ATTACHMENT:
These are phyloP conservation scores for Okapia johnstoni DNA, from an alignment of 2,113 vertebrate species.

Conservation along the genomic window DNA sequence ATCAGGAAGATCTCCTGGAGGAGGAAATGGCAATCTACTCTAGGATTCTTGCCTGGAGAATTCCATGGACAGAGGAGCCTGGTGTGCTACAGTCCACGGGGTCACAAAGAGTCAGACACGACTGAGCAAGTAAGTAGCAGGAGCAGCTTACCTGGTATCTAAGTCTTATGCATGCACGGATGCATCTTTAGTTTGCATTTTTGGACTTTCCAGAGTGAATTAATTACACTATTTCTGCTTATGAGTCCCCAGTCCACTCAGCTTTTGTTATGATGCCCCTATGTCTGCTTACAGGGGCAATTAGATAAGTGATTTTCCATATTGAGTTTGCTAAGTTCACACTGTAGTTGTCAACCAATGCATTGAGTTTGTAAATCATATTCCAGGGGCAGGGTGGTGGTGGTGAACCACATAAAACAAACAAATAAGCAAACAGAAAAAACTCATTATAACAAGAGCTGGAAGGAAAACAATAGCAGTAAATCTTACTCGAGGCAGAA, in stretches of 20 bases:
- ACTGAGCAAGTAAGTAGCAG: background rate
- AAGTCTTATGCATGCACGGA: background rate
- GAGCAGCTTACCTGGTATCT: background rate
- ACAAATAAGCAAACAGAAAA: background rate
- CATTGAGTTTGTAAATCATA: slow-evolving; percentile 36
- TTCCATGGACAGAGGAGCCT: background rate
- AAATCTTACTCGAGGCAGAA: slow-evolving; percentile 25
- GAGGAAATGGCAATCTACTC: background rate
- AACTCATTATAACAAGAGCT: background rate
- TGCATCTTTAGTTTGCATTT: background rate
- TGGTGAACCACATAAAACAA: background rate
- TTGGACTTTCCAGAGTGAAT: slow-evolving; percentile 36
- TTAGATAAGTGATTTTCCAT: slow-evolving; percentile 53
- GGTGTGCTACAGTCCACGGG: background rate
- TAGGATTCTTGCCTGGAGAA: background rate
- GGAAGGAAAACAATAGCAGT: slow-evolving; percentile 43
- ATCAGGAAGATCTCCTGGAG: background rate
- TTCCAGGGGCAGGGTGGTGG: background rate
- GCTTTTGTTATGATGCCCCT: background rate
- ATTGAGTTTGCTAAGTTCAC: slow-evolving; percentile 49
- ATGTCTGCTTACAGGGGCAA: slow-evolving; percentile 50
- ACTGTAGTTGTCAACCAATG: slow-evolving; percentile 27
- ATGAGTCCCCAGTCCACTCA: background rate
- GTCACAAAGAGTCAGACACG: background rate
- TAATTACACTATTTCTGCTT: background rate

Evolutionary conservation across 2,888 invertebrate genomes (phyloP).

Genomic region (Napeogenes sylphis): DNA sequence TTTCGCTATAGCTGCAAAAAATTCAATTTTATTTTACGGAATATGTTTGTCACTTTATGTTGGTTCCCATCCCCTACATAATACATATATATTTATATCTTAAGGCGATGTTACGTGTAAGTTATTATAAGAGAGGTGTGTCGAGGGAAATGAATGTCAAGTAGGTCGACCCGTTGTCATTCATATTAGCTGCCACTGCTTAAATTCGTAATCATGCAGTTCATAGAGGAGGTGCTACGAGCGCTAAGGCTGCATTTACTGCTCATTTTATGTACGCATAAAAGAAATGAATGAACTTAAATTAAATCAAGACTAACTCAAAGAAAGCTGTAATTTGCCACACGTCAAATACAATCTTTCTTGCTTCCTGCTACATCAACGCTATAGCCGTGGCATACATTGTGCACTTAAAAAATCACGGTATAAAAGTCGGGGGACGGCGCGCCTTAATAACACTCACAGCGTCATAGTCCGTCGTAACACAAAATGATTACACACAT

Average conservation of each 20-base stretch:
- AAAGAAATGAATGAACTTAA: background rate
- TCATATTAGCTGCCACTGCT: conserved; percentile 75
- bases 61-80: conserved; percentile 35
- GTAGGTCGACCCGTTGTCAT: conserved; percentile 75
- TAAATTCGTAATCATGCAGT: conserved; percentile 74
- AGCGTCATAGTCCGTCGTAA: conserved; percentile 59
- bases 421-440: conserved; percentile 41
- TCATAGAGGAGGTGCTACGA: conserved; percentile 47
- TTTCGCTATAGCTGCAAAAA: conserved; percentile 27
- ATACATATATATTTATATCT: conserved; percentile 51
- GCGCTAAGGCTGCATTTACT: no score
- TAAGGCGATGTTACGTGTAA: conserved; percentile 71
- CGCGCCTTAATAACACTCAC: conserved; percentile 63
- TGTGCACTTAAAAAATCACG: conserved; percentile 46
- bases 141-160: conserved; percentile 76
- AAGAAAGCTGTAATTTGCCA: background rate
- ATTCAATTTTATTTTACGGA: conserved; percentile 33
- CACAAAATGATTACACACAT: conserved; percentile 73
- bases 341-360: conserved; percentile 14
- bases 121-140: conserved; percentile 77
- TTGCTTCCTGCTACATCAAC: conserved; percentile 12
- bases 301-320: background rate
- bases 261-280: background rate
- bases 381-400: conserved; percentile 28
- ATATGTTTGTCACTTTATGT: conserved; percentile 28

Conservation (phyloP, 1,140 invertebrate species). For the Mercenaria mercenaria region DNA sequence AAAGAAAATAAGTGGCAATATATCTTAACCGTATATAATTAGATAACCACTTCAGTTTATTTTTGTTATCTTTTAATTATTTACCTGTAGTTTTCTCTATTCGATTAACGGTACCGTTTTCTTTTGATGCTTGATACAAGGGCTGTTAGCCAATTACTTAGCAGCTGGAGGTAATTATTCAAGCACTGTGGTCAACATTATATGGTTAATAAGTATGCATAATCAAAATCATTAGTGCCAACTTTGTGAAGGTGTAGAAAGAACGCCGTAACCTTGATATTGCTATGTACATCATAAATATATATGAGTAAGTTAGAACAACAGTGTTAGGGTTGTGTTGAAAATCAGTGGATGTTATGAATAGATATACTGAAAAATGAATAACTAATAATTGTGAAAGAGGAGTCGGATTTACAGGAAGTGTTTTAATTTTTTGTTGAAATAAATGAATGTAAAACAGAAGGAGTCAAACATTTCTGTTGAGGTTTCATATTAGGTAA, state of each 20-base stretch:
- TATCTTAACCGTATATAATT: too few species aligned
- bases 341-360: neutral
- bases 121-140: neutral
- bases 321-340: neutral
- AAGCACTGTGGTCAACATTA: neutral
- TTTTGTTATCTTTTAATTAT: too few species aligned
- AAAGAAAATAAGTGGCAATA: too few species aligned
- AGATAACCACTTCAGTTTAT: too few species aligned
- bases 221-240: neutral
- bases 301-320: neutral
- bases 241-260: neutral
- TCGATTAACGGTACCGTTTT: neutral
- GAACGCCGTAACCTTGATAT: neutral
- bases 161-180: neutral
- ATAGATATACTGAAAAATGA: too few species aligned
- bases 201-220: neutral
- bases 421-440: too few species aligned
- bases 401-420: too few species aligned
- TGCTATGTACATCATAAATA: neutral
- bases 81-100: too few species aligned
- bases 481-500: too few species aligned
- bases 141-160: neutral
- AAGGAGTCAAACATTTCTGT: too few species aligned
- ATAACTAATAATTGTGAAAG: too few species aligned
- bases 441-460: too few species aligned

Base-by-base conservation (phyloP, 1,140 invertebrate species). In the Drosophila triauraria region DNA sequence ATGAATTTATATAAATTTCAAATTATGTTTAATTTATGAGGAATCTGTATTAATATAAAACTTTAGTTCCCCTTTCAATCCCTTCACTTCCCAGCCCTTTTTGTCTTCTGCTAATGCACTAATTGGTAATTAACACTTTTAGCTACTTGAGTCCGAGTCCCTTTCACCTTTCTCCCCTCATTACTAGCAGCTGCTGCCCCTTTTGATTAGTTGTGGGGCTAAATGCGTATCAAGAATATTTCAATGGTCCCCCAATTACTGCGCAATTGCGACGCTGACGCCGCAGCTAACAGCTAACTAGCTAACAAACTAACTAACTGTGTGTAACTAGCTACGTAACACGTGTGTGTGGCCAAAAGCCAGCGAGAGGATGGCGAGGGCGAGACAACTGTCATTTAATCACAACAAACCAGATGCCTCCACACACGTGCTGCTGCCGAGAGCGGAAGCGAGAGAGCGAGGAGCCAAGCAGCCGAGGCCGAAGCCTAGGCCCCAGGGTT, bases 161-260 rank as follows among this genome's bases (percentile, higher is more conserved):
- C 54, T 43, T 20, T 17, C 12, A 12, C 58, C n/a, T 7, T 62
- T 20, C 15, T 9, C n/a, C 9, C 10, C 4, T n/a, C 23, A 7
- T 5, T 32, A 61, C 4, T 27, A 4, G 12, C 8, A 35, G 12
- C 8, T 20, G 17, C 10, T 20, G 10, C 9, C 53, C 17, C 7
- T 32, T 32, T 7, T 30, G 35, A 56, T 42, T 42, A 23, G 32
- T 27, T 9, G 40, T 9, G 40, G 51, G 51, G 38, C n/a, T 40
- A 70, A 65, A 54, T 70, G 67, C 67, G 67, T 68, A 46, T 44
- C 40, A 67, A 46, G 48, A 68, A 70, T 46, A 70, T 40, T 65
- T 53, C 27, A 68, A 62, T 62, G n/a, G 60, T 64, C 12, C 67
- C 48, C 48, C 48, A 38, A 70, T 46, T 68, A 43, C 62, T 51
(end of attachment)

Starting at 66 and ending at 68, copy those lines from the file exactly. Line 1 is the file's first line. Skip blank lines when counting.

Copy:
- bases 301-320: neutral
- bases 241-260: neutral
- TCGATTAACGGTACCGTTTT: neutral